a. Week 1 McKinsey Connecting Employees in IBs

Third a relentless focus on the accountability and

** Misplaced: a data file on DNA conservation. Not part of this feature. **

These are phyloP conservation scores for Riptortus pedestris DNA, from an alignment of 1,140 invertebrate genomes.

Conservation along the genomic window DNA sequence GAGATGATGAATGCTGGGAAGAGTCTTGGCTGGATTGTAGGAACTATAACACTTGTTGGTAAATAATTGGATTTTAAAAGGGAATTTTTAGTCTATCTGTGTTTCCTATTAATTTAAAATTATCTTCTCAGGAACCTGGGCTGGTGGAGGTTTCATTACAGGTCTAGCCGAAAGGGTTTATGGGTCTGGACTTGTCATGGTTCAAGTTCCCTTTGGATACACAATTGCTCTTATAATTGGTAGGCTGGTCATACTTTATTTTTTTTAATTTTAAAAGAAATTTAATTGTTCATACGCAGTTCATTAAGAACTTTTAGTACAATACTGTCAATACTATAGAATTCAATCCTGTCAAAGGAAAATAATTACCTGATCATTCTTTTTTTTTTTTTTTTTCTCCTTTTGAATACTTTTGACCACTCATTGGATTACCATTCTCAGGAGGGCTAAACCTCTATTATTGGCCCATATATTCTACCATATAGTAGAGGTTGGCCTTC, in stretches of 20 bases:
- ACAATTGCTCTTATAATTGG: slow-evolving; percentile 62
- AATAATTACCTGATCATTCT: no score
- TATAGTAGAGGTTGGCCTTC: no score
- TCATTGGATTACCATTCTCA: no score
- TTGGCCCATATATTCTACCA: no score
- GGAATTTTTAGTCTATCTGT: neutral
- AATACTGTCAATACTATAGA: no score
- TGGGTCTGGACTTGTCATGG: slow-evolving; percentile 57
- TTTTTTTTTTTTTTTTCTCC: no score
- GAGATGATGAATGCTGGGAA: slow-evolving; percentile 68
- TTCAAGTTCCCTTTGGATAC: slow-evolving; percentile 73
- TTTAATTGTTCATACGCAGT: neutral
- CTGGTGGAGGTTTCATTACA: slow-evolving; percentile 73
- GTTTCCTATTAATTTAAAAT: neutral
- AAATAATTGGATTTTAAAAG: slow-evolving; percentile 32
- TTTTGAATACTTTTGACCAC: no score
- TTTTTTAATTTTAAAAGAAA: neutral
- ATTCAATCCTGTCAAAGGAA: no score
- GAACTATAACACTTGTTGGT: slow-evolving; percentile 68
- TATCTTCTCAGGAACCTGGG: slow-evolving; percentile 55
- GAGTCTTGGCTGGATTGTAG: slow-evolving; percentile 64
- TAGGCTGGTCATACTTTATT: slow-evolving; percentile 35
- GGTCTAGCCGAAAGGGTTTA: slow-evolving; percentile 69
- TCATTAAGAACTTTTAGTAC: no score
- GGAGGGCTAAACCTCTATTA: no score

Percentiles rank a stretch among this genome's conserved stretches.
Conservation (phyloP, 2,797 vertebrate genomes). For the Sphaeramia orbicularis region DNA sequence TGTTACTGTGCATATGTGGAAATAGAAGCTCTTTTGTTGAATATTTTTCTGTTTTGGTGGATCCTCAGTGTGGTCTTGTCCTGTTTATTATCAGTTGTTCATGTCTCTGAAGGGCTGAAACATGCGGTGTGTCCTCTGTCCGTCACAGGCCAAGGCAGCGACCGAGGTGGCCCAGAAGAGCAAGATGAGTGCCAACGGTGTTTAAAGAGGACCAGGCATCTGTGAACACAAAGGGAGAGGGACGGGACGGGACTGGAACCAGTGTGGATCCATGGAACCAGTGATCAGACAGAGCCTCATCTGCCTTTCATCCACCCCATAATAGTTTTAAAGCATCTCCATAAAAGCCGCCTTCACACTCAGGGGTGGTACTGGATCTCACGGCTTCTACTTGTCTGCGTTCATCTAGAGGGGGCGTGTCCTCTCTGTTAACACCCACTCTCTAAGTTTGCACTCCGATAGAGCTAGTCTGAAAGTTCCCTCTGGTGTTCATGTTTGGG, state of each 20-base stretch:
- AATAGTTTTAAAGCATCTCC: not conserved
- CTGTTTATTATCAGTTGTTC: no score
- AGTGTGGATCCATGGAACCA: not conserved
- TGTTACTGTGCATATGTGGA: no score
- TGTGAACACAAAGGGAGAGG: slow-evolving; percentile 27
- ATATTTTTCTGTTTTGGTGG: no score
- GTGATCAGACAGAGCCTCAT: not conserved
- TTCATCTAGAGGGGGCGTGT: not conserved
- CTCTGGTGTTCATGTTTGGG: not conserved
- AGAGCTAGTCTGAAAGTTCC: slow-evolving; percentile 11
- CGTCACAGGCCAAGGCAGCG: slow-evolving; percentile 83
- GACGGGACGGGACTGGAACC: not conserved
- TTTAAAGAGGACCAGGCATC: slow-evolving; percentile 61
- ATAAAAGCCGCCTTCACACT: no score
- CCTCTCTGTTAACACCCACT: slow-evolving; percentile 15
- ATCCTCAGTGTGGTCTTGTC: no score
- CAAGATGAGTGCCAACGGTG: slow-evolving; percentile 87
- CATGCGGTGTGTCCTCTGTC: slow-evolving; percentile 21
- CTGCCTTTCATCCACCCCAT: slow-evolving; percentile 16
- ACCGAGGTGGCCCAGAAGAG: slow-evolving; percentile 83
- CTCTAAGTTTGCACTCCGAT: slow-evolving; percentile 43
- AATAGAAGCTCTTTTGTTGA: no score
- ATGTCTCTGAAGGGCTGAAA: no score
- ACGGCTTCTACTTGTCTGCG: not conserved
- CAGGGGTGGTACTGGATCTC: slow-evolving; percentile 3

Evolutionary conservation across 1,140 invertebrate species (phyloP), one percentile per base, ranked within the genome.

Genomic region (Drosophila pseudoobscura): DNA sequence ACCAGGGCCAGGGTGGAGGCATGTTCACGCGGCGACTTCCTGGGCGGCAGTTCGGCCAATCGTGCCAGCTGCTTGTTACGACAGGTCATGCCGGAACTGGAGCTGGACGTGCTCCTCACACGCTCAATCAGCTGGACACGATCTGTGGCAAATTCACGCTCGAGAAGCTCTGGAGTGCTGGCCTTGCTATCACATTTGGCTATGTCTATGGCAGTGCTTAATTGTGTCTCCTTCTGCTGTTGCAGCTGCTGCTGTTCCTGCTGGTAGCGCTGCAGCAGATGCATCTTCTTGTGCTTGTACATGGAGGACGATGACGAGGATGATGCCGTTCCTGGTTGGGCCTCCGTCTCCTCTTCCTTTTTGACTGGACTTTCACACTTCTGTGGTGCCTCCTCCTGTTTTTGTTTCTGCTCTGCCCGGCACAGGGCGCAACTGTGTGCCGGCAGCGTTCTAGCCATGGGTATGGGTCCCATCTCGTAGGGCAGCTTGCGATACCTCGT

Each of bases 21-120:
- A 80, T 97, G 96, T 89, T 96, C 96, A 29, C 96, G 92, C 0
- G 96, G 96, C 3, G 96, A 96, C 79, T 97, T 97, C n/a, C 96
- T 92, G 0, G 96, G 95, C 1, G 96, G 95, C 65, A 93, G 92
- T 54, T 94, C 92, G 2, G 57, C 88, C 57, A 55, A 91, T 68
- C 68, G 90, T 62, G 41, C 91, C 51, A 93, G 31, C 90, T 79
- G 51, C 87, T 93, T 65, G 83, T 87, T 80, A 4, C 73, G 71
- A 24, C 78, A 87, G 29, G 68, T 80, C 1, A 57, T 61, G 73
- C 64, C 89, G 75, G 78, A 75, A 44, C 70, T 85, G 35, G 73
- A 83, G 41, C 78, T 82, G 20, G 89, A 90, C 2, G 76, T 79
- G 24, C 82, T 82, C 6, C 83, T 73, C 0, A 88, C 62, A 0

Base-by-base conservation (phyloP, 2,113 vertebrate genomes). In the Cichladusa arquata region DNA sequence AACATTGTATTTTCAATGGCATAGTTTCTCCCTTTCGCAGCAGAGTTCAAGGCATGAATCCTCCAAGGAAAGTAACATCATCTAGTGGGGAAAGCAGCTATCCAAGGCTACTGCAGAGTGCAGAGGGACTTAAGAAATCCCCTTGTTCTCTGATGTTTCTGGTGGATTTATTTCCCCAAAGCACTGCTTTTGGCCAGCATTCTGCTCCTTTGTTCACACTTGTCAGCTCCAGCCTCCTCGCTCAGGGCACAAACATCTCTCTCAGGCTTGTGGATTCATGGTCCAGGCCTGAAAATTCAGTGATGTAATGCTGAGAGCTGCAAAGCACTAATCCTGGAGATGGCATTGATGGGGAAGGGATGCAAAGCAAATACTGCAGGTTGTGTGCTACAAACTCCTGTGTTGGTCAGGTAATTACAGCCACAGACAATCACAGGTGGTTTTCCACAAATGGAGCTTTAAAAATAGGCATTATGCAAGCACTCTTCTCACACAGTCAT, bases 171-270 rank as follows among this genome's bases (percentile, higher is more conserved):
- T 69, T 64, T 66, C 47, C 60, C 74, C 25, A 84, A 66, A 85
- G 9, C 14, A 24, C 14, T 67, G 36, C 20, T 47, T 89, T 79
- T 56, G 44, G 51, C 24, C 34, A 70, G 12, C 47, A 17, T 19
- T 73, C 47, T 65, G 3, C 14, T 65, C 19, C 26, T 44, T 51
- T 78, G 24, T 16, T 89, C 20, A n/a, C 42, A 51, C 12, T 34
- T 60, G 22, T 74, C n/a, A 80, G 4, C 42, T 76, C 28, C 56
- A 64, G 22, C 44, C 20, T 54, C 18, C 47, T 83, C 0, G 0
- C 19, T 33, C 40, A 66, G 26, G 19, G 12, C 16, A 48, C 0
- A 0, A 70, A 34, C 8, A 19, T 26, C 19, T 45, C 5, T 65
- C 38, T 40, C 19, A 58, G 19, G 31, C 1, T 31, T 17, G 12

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Unformatted text preview: tworks across the organization. Third, a relentless focus on the accountability and short-term earnings of business units has “sealed” the silos, crowding out time for cooperation among them. Investment banking has the most individual performance-based compensation structure among professional organizations: remuneration reflects, first, individual results and only secondarily the results of groups and the whole company. (In this, the industry has more in common with a pure sales function than with the partnerships most banks evolved from.) While this structure may discourage collaboration, it has attracted and rewarded extremely talented and individually motivated professionals. Missed opportunities While many banks credit their strong product-focused groups with great accountability and excellence in delivery, few would deny that they miss opportunities: even in today’s consolidating industry, few enjoy 100 percent of their clients’ wallets. Consider the potential linkages between M&A and financing, corporate equity-options programs and risk management, sales of privately held companies (or IPOs) and wealth management, pension fund immunization and asset management, debt issuance and treasury services. Within geographies, the linkages become even more compelling. Firms with a foothold in some emerging markets, for example, have severely handicapped themselves by failing to leverage that presence more fully across a number of products or businesses. Other firms understand that the opportunities from greater integration can be substantial. Banks have responded with a range of organizational answers, often switching between global product lines and geographic P&Ls, as well as using a range of hybrid structures typically intended to deepen client relationships (for instance, with geographic coverage), to answer the competitive threat of thinner margins (say, by combining debt and equity capital markets), or to assert better control (for example, by consolidating support functions). But as soon as a bank patches one problem, other fissures surface, and each new structure, in turn, is often a veneer: reporting relationship...
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